8 Important Life Lessons From a Former Marijuana Kingpin

The author of the new book, ‘Smuggler’s Blues: A True Story of the Hippie Mafia’ tells all.


Former drug kingpin Richard Stratton today. (Photo: Arcade)

As legalized weed spreads across America like a green-hued wildfire, the era of Big Marijuana comes ever closer into view. But few are as qualified to tell the tale of weed’s outlaw years as much as Richard Stratton, a former High Times publisher and writer for HBO’s prison drama Oz, who spent eight years  in prison for international marijuana trafficking. 

His new book, Smuggler’s Blues: A True Story of the Hippie Mafia (Arcade) revives an important chapter in pot’s cultural history and delivers an explosive story spanning continents with a cast of colorful characters and wild adventures. But you can read the book for all that stuff—it’s on sale now.

Let’s take a moment to consider eight important life lessons that Stratton learned as a former marijuana kingpin:

Stratton wrote his first novel, ‘Smack Goddess,’ behind bars in the 1980s.

1. Never do business with coke dealers

As a member of the so-called “hippie mafia” smuggling high quality marijuana and hashish into the United States and Canada from around the world, I had one hard and fast rule: Never do business with anyone who is using or dealing cocaine.

I broke that rule at my own peril. During a particularly hectic period, I had over 40 tons of marijuana landed in the state of Maine. I had to get all that weed stashed and distributed. Going against my own better judgment and personal code or set of rules, I enlisted the help of a guy I called Fred Barnswallow, who I knew was a coke user and dealer. 

Turns out, Fred was under surveillance by the DEA; he was what we called a “heat score.” I picked up Fred’s heat. DEA had his place staked out. Dropping Fred off one morning, I stopped to help a guy whose car had slid off the road and was stuck in a ditch. That stranded motorist turned out to be a DEA agent. No good deed goes unpunished. I was arrested a few days later.

2. Always trust your gut

The still, small voice within has always been my best source of advice. When I fail to pay attention to my inner advisor, I invariably regret it.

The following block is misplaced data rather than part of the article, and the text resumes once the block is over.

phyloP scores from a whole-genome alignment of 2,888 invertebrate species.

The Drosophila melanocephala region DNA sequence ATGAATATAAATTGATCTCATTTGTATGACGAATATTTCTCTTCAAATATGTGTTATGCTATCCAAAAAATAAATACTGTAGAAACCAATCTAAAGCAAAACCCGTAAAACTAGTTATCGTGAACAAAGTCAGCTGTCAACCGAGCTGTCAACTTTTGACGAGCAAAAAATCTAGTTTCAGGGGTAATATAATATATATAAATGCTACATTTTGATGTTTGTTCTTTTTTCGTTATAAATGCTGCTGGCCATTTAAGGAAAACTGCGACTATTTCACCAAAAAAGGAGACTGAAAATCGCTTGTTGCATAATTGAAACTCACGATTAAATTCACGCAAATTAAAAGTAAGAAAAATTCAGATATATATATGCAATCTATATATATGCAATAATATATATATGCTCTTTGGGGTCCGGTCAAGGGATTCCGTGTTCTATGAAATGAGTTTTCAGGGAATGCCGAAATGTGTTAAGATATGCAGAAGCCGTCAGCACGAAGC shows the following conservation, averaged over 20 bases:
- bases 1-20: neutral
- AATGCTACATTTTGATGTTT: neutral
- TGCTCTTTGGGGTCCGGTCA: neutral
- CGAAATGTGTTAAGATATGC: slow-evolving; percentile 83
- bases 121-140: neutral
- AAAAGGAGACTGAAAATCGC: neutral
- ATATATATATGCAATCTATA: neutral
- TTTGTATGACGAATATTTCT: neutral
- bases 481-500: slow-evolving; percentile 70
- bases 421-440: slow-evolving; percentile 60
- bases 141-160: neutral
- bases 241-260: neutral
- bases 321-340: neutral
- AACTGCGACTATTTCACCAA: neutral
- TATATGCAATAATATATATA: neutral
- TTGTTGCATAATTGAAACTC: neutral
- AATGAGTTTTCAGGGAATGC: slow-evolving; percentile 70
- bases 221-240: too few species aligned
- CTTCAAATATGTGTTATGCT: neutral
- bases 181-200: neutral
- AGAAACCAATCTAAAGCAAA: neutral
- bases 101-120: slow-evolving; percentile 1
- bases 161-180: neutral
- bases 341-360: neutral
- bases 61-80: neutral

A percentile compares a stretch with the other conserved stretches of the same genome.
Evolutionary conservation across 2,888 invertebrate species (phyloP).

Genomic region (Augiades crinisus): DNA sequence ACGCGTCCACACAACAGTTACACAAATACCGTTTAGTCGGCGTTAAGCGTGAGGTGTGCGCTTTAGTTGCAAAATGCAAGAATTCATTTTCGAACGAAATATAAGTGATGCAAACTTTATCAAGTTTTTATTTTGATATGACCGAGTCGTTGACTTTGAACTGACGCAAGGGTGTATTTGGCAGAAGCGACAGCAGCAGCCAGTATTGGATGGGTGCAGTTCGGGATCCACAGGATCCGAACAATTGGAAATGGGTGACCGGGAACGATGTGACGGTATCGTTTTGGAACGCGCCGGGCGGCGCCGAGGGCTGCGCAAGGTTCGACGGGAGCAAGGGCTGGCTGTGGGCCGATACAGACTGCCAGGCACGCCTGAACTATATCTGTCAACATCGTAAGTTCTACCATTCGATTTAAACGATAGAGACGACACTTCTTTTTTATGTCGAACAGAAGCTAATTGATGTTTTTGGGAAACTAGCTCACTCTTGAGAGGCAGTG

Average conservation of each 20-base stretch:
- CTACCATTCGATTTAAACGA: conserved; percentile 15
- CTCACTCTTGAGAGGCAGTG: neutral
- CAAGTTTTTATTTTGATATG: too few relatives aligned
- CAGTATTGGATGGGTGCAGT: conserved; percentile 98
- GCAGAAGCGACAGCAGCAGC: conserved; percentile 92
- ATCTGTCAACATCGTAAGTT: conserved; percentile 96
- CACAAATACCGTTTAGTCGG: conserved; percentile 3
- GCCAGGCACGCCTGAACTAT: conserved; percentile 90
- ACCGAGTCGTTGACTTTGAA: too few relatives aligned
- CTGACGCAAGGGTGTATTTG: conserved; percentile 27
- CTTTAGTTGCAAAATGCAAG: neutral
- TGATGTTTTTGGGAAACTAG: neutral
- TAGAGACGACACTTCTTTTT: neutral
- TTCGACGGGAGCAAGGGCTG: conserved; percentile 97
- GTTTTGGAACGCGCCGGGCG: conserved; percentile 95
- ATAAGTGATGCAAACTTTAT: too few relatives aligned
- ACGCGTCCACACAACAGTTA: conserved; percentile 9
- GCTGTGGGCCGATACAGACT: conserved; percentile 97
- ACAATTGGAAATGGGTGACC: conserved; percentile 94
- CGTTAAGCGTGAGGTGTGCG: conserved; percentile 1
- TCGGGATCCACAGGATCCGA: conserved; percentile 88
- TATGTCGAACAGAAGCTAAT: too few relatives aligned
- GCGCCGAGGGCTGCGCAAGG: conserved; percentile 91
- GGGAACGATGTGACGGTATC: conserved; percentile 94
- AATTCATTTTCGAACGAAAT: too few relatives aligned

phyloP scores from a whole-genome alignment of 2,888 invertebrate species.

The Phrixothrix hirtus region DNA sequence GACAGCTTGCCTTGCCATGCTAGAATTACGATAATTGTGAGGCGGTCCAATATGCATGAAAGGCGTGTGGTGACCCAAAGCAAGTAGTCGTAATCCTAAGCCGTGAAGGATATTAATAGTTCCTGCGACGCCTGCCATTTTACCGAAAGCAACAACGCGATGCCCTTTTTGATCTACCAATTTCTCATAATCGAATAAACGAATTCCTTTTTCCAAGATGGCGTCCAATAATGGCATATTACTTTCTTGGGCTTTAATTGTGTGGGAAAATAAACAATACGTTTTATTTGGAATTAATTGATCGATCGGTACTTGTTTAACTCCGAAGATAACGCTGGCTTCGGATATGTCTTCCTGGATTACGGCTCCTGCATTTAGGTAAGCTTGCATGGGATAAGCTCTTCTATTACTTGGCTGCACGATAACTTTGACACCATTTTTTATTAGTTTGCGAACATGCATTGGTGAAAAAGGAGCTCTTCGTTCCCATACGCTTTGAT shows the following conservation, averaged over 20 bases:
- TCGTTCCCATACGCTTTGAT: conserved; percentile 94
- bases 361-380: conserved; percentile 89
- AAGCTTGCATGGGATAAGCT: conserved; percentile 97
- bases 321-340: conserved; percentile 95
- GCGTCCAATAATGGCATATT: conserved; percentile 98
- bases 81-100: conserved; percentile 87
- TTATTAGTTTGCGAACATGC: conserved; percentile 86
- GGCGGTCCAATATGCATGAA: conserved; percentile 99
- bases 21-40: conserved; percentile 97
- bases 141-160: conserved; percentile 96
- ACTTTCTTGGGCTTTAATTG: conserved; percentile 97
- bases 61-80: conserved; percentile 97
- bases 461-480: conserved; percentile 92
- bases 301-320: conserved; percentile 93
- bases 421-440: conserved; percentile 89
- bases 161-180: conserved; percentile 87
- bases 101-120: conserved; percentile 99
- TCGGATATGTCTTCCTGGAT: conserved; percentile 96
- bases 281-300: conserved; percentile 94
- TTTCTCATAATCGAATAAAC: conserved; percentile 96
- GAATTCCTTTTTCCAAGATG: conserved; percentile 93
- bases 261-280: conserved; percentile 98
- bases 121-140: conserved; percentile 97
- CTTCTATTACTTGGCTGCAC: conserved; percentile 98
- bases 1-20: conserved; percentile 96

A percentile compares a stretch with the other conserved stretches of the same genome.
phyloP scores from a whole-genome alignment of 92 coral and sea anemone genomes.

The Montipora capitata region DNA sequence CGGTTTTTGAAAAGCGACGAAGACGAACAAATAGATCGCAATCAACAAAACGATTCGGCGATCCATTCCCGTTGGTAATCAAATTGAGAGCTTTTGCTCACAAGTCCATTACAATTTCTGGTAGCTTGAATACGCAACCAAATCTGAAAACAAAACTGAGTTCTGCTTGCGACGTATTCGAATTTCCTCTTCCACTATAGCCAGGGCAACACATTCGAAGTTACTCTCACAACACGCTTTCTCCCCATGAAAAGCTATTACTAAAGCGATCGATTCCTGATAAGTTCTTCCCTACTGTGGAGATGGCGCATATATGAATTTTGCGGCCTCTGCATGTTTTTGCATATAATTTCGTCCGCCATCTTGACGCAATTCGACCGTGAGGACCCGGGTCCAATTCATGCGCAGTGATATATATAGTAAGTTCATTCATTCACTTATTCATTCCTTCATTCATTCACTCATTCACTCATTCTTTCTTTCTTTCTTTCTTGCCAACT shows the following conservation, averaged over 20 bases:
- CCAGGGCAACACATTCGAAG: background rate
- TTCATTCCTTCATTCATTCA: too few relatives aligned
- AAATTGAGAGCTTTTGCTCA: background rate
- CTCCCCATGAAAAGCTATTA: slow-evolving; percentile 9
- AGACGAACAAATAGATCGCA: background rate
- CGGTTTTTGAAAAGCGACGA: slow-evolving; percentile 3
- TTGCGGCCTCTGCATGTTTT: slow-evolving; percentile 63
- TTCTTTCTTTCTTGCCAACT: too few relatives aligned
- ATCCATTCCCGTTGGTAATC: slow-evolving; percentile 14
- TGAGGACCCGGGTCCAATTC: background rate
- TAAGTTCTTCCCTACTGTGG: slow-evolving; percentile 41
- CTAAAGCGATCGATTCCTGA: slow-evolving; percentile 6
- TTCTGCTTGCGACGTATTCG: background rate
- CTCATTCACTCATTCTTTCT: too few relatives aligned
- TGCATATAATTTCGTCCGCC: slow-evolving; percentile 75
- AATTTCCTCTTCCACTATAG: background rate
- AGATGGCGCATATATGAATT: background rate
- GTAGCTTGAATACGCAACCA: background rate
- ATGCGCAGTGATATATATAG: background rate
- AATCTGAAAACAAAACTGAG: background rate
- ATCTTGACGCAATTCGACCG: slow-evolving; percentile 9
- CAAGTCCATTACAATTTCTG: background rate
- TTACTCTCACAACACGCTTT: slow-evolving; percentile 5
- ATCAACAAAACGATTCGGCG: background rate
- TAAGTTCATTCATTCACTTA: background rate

Case in point: After going on the lam from federal drug smuggling charges in Maine, I was meeting with a mysterious dude we called The Wizard of ID to purchase some phony ID. As I was getting out of my car, my intuition told me to bring my briefcase, in which I had a lot of incriminating evidence as well as an address book containing the name and phone numbers of my heavy hash connections in Lebanon. 

I ignored the inner advice. When I returned to the car, my briefcase was gone. The consequences of that fuck-up were profound and far-reaching. I nearly blew a $15 million deal.

3. Go for quality, not quantity

This rule goes for weed, women, and orgasms—whatever it is. Go for the best and not necessarily the most.

In amassing a huge load of hashish in the Bekaa Valley of Lebanon, or in putting together a planeload of weed in the mountains of Mexico, I would often frustrate and anger my connections by insisting on only the best quality product. But it paid off in the marketplace. There is nothing so exasperating in the dope smuggling business as sitting on a load of dope that could get you locked up, and that nobody wants to buy. I’ll take five tons of good weed over 50 tons of bogus commercial any day.

4. Question authority

I came of age during the reefer madness propaganda blitz perpetrated by the government’s first drug czar, Harry Anslinger. “It’s the weed with roots in hell,” we were told. “Smoke a few joints and the next thing you know, you’ll be out in the street raping young girls, or sticking a spike in your arm and mainlining junk.”

Oh, really? Turns out they were wrong. Dead wrong.

A lot of people have died or wasted their lives behind bars due to the government’s ill-conceived war on plants. It turns out we were right. Not only is everything they told us about pot bullshit, it is actually medicine that can ameliorate a number of serious ailments.